The History of Louis Vuitton’s Love Affair With Travel

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Exploring the iconic designer's global inspiration.

As arguably the most global French heritage brand, Louis Vuitton remains as one of the world’s most intriguing fashion labels to boot. Founded in 1854 by Louis Vuitton himself, the luxury brand has made the LV monogram its signature across leather goods and fashion for almost 200 years now. Along with that, Louis Vuitton has a strong history of collaborating with legendary artists such as Jeff Koons, Yayoi Kusama, and Takashi Murakami, among many, many others. Four times a year, Nicolas Ghesquière (the current womenswear creative director) and Virgil Abloh (current menswear artistic director) churn out covetable collections that keep the collective fashion world on their toes too.


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But beyond that, the brand has always had a deep relationship with travel—perhaps more than the average luxury fashion brand. Travel is, in fact, one of the brand’s biggest inspirations, as Louis Vuitton propels itself into the future, whether it’s through a stunning ad campaign photographed in an exotic location or the sheer nature of one of the head designers taking inspiration from an amazing trip.

The Asnières Workshop

Louis Vuitton’s love of travel began shortly after the leather goods house was founded. The year was 1859 (barely five years after Louis Vuitton the brand was created) and the location was Asnières, a charming village northwest of Paris. For Vuitton, the village (though close, it was a far cry from the noise of central Paris during the time) demonstrated how travel, even in the smallest sense, can transform and inspire a brand.

For the fashion house, it was not only inspiring to have a light-filled atelier constructed in the futuristic Eiffel style of the time (the opposite of dark Parisian workshops). It was also an ideal place to produce leather goods due to the location and ease of travel. Situated on the bank of the Seine, Asnières was the perfect place to receive the handcrafted materials, such as poplar wood, which were needed to make the classic trunks. One of the first railway lines in France also passed through Asnières, leading to the Gare Saint-Lazare, which was close to Louis Vuitton’s first store. The workshop naturally became the headquarters of savoir-faire over the years, and Louis Vuitton constructed trunks, luggage, and special orders for customers around the world. Over 160 years later, the Asnières atelier continues to be the source of many of the leather goods, hard-sided designs, and one-of-a-kind pieces.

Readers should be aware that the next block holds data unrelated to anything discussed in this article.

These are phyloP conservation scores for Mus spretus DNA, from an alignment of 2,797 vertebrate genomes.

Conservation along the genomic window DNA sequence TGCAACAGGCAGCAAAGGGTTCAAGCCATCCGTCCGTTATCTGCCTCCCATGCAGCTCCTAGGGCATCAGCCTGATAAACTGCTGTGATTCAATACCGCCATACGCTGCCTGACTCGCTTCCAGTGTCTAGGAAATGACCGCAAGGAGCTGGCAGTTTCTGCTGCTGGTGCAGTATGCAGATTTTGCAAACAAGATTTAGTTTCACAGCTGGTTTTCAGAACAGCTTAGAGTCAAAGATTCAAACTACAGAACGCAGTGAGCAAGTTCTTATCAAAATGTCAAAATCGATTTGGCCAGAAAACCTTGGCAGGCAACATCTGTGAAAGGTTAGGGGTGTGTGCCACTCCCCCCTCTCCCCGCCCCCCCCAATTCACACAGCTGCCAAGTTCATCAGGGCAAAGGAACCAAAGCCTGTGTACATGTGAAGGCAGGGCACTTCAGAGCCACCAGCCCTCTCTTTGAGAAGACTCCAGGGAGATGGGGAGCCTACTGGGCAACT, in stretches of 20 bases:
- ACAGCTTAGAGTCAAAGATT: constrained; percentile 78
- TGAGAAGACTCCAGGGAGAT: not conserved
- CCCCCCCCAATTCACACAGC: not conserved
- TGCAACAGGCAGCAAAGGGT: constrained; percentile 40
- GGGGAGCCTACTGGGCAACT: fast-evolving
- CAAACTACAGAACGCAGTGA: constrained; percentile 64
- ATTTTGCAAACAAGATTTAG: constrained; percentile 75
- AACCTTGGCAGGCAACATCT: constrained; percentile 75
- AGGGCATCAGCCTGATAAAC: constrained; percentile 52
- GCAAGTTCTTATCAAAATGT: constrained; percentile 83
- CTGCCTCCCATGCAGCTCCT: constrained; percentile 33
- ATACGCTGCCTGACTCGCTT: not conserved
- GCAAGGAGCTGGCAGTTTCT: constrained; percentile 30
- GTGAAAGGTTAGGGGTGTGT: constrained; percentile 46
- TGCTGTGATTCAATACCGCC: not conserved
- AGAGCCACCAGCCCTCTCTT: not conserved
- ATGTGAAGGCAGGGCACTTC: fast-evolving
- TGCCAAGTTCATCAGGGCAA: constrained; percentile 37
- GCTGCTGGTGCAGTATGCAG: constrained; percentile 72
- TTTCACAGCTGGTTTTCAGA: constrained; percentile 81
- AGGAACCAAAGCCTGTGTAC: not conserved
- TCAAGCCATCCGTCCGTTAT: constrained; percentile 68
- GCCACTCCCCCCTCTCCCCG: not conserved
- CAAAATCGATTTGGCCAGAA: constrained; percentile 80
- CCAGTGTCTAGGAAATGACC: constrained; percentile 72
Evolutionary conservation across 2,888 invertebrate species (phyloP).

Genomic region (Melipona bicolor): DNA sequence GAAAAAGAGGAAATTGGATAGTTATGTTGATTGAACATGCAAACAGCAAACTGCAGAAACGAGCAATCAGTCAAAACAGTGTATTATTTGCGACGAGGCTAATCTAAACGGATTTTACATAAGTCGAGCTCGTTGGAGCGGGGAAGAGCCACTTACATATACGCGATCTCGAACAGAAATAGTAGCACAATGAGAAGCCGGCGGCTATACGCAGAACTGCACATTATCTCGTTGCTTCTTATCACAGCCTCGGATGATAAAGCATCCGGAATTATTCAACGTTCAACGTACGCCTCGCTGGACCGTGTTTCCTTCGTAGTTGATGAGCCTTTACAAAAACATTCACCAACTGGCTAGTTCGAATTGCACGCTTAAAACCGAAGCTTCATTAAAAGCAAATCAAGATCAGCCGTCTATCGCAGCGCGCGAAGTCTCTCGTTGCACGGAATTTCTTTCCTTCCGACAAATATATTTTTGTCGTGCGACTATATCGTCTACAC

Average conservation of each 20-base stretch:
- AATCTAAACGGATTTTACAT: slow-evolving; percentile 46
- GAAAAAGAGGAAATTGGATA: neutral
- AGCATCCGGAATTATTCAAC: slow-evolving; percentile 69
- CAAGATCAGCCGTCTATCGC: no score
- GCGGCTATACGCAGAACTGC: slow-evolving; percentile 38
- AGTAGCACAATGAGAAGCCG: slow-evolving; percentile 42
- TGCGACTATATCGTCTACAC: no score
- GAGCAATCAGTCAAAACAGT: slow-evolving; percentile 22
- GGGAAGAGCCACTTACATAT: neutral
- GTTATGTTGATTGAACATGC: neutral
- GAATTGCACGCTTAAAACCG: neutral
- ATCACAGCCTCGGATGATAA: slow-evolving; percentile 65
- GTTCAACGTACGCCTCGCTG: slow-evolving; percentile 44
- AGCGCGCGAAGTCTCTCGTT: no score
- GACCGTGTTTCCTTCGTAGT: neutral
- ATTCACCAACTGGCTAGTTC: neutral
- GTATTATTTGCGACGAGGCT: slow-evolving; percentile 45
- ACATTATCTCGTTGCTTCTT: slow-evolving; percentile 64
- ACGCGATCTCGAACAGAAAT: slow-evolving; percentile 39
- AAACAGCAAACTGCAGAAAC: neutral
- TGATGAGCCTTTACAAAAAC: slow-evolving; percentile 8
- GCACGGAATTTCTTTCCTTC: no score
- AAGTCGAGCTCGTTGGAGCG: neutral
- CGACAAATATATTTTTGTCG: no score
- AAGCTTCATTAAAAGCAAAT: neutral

Iconic Trunks


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The entire nature of the Louis Vuitton brand is founded on the idea of travel. The very first Louis Vuitton piece ever created was a trunk or “malle” in French, in 1858. Though the classic trunk was an everyday item used for travel, Vuitton practically reinvented it, making it more durable and stylish than ever before. First made of gray trianon canvas, Vuitton’s original trunk was the first to have a flat top and bottom, to make it more easily stackable during transportation.

Since then, the brand has solidified itself as the most luxurious brand of travel trunks in the world. Some of the original styles from the 1800s are still produced and coveted. Take, for instance, the signature LV Monogram canvas first sold in 1897. This style was designed by Louis Vuitton’s son, Georges Vuitton, after his father passed away and passed control of the company to him.

Les Petites Nomads

Furthering the brand’s dedication to taking inspiration from travel, just last year Louis Vuitton presented its first collection of decorative leather objects for the home at Milan Design Week. Dubbed Les Petits Nomades, the collection included a tropical-inspired vase by Humberto & Fernando Campana, a Leather Rosace tray by Atelier Oï, and one-of-a-kind overlay bowls designed by Patricia Urquiola, in addition to other small home items.

The Scent of Louis Vuitton

Alongside leather goods, accessories and clothing Louis Vuitton have also become a leader in fragrance heavily inspired by travel since 2016. Today, there are ten perfumes in the main collection, the most recent of which is Cœur Battant, a beautiful mix of sparkling pear, Egyptian jasmine, and ylang-ylang, which launched just this month. Perfumer Jacques Cavallier-Belletrud was inspired by the location of his creative atelier in Grasse, in the South of France, where the tropical microclimate makes the sleepy town bloom with florals.

The Art of Travel


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Just this fall, Louis Vuitton took its love of travel even deeper with a beautiful tribute to Vietnam’s most striking locations. David James lead the artistic direction while photographer Angelo Pennetta captured models Rianne Van Rompaey, Fei Fei Sun, and Kit Butler in Ha Long Bay, Ninh Binh, and inside stunning temples. With some of the most iconic Louis Vuitton designs (the Steamer bag, the latest On The Go shopper, the Alma in Epi leather, and the Petite Malle from the New Classics range) the new campaign represents the overall inherent connection to travel that represents Louis Vuitton. Like the Asnières Workshop all those years ago, the brand’s deep love of travel is intrinsically reflected.